“Come again?” He said it before he could rephrase it.

“There are about six large pale markings on the walls in that bedroom, as if really big prints or paintings were hanging there. I wondered what they could possibly be. They must have dominated the room.”

He smiled at her. “Sorry, can’t help you with that.” Neighbor then noticed what appeared to be artwork on the floor, covered with sheets and propped against the wall outside the kitchen.

“May I look?”


He carefully moved the sheet off the frame closest to him. Underneath was a print of a woman taking a bath, shown from the shoulders up; her gaze was far off and contemplative.

“Alfred Stevens?” Neighbor said.

Everywoman’s eyes brightened even more. “Yes! He’s not well known, especially considering the other Impressionists...”

“...but he’s an important artist just the same,” Neighbor completed.

She blushed and her gaze dipped to the floor. “It’s nice to find someone else who’s familiar with him.”

“I like this painting very much. Do you like art?” He made his inquiry broad to see how she would respond.

As if on cue, she picked up on his phrasing. “That’s a wide-open question,” she replied, chuckling. “I like almost all forms of the arts. As far as paintings go, I’m a big fan of the Impressionist era.” She rolled her eyes self-consciously. “It’s pedestrian, I know.”

“No, not at all,” he said, trying to reassure her. “There’s a reason Impressionism is so popular. It’s wonderful.”

Her expression grew excited again. “Do you like the Impressionists?”

“Yes, but to be honest, my preferred era is Renaissance.”

“Oh? Who are your favorites?”

“Botticelli, Giotti, Brunelleschi, to name a few.”

She nodded in understanding. “I went to Florence a few years ago. It gave me a much greater appreciation for that era’s artwork. I was astonished at the beauty and complexity of the paintings.” can say that again, Neighbor thought. Who uses words like “astonished” in every day conversation? Everywoman was sounding more and more like a prime candidate for his soul mate.

He really wanted to keep her talking. “You’ve been to Florence? It’s one of my favorite cities. Sounds as if you enjoyed it.”

“I did,” she responded thoughtfully. “Initially, it was a business trip. But I stayed for weeks because I loved the art and architecture, especially Il Duomo. And the food and wine, of course, were fantastic!” He nodded in complete agreement. “By the time I left, I felt as if I’d gained a much better insight of that period in history.”

“That tends to happen to enlightened travelers,” he said quietly.

She regarded him for a minute, clearly understanding his compliment. Then she smiled, and while it wasn’t as brilliant as the grin she’d greeted him with, it was somehow more satisfying. More intimate.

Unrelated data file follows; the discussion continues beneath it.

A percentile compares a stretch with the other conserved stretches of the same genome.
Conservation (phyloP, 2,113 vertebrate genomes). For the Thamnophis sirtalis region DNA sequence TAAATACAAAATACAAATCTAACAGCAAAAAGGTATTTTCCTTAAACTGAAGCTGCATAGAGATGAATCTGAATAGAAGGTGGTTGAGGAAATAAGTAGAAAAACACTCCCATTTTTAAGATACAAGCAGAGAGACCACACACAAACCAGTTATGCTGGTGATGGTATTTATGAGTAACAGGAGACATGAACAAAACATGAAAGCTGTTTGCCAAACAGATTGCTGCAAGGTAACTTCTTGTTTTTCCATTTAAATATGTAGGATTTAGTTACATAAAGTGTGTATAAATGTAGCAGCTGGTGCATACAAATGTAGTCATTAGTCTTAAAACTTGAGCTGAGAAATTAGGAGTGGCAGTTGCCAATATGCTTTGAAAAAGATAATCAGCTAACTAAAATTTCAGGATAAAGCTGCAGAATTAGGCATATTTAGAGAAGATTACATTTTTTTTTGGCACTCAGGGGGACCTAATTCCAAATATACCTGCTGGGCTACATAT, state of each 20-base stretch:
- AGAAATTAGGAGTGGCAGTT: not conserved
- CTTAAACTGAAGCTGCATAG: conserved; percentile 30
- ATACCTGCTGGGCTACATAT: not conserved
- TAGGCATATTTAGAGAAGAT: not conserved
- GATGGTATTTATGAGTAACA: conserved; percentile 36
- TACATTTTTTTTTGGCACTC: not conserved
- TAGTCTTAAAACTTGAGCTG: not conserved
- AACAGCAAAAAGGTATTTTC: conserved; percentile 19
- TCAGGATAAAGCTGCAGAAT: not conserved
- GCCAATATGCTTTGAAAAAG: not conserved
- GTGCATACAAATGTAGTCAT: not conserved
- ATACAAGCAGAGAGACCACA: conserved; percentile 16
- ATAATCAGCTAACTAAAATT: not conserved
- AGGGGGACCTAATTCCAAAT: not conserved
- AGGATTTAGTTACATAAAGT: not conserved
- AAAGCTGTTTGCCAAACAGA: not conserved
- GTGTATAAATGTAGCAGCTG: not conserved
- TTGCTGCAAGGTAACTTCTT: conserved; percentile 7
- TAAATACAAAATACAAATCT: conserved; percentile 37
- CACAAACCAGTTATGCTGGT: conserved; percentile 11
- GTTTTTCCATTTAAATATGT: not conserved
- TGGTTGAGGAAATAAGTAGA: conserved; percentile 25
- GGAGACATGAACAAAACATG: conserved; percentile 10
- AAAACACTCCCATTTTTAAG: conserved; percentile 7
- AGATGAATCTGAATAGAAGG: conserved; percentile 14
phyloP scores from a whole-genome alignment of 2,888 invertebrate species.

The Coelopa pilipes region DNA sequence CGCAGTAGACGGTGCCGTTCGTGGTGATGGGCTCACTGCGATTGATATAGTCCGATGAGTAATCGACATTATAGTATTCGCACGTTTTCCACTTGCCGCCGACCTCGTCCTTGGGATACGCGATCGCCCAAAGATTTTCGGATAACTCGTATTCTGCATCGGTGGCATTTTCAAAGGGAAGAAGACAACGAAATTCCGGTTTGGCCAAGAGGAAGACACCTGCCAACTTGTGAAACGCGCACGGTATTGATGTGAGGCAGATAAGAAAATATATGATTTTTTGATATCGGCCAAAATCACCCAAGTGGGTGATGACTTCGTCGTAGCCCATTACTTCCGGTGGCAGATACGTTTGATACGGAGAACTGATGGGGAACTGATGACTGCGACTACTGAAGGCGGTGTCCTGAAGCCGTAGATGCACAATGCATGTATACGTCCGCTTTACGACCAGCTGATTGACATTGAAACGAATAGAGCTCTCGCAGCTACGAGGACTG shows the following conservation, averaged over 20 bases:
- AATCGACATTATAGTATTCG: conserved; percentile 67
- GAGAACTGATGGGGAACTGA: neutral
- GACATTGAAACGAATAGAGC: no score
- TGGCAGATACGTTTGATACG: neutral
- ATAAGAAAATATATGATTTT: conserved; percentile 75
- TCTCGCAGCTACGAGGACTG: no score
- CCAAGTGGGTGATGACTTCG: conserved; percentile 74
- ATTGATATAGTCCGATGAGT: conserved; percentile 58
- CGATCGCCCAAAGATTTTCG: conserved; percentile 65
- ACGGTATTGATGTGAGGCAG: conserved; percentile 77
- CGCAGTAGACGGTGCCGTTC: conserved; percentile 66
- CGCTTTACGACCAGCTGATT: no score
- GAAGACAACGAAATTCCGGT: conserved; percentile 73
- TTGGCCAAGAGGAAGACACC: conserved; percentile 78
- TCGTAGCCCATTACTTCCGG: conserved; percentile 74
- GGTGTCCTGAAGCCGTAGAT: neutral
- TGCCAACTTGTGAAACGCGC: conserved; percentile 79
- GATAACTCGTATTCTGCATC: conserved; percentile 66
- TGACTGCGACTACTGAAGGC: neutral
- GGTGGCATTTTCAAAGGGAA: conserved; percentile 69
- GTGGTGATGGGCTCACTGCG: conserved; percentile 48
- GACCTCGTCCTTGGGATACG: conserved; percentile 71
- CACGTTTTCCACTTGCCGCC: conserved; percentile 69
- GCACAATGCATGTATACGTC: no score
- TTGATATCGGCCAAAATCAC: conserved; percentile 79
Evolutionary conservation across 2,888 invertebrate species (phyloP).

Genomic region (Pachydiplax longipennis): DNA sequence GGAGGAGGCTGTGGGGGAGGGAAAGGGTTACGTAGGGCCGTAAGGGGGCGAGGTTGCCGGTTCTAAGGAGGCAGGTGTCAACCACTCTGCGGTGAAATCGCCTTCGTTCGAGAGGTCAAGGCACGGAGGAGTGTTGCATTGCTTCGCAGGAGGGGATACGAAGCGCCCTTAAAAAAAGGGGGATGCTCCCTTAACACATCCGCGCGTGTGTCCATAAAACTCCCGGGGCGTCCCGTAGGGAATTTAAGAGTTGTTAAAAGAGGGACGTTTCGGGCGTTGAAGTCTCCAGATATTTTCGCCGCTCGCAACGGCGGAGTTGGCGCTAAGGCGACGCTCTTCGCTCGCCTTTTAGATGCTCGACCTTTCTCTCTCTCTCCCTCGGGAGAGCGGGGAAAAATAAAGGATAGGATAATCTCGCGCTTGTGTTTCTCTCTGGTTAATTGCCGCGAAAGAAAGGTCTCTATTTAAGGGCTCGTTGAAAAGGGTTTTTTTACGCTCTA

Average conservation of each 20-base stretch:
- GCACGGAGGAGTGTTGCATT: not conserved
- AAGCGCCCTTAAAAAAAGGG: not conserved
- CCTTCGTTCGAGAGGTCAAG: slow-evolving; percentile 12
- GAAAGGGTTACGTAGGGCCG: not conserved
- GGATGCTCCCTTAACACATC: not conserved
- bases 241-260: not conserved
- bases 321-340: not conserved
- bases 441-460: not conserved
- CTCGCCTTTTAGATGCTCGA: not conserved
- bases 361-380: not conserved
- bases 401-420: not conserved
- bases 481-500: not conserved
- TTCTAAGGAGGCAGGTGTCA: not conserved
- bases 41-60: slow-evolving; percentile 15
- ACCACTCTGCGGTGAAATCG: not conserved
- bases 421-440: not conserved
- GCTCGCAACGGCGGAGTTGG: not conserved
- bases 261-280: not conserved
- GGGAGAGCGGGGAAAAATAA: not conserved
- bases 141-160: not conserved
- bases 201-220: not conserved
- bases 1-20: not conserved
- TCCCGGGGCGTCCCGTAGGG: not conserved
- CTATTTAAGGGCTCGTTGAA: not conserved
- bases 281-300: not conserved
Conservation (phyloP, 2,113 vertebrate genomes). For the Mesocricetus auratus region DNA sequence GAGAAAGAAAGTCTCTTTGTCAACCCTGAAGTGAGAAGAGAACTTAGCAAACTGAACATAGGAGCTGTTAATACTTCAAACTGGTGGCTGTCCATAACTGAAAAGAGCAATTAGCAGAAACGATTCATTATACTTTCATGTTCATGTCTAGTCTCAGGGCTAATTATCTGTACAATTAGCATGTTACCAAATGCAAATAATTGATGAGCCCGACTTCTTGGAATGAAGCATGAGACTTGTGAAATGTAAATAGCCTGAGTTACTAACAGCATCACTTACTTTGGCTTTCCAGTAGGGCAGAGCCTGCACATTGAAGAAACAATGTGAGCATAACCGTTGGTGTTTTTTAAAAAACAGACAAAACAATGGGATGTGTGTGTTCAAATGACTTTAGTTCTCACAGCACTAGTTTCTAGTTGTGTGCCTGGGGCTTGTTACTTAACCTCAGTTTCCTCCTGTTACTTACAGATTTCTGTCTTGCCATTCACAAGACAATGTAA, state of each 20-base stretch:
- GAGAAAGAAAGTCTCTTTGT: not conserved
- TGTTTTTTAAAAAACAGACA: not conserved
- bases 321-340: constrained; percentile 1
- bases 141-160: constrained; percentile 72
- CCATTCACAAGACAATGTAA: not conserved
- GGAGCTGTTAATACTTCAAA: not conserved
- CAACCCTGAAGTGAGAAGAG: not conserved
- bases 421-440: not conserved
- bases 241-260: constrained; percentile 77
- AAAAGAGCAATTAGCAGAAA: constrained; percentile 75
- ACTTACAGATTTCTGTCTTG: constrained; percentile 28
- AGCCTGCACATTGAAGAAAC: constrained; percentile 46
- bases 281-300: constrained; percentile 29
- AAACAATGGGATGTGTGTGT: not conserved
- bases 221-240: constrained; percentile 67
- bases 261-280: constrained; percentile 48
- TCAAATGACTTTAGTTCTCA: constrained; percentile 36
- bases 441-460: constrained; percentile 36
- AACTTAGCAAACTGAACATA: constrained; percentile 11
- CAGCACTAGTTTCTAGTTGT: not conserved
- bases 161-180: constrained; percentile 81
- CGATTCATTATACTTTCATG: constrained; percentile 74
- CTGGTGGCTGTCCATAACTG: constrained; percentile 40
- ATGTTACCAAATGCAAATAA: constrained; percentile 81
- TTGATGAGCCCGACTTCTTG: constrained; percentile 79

“I’m not sure I can say I’m more enlightened. If anything, I began to see how much I don’t know about art or history - any of it. I gained a new respect for what the artists of the Renaissance achieved. I’d never thought before of how art was so crucial to the era. The paintings were not just created to pretty up someone’s home. They conveyed ideas, beliefs, political opinions, and probably most important, what was happening in the world. Not that artists today don’t strive for the same thing,” she said, frowning slightly in thought, “but the drawings and paintings back then were truly the multimedia of their time. It was the only significant way they had to convey thought, feeling, interpretation, opinion and faith to the masses...almost anything regarding the human condition.”

Handsome Neighbor was quiet because he was trying not to swoon. He didn’t even know if he agreed with what Everywoman said, but he loved that she said it. He loved that she thought that way.

She stopped, embarrassed again, thinking his lack of response meant he disagreed, or disapproved, or merely thought she was out of her mind.

“Well,” Everywoman said, shrugging her shoulders lightly, “I really have a lot to do here, and I’m sure you’ve got your own Saturday things to attend to.” Her smile faltered, and it broke his heart a little. He wanted to reassure her even as he realized she was speaking the truth about unpacking.

“Of course. But - can I ask you...” and Neighbor took the leap. “Can I bring you something for dinner? I mean, maybe we can share something. Nothing fancy. I’ll bring over some pizza from the best carry-out Italian restaurant in Toronto.” Her gaze was toward the floor again, so he tilted his head to catch her eye.

She looked dubious but hopeful, and his heart soared. “I don’t want to put you through any trouble,” she said.

“It’s no trouble. No trouble at all. I mean, you have to eat, right? And I have to eat. We can eat together.”

Everywoman’s genuine smile returned. “Okay. You know, that sounds nice.”

True epiphanies are rare; rarer still is the person who can recognize when it happens. Handsome Neighbor was no fool. He knew he’d just been granted entrance to a new world, with room for one other occupant. The memory of everyone else – the longing curiosity about Julianne, the lingering animosity toward Emerson – evaporated like fog in the sunlight over Lake Ontario.

That night, the writing came easy.



*”I've learned the finer points of maple syrup production. Would you say I've mastered the French language well enough?”

**”You're doing very well. I'd converse with you any time.”

Many thanks to our lovely Lady Fallow for the assistance with translating English into Canadian French.

I hope you had as much fun reading it as I did writing it! ~Mango


Unknown said...

I hated to see this end! I love how you weaved SRisms (?) into this vignette...and with great humor too. Will there be more?? I hope so. Well done! :)

Elizabeth said...

This is such a cute back story about the neighbor (who I always imagined as SR). But you can't just stop here. We have to find out what happens with the neighbor and his new lady neighbor. Please write more!

Anonymous said...

Thank you so much for sharing this sweet story! S'lores, huh? Sounds familiar. ;) And yummy! Speaking of yummy, I wouldn't mind s'more N & E. :)

Diana C. Acosta said...

Excelente :-)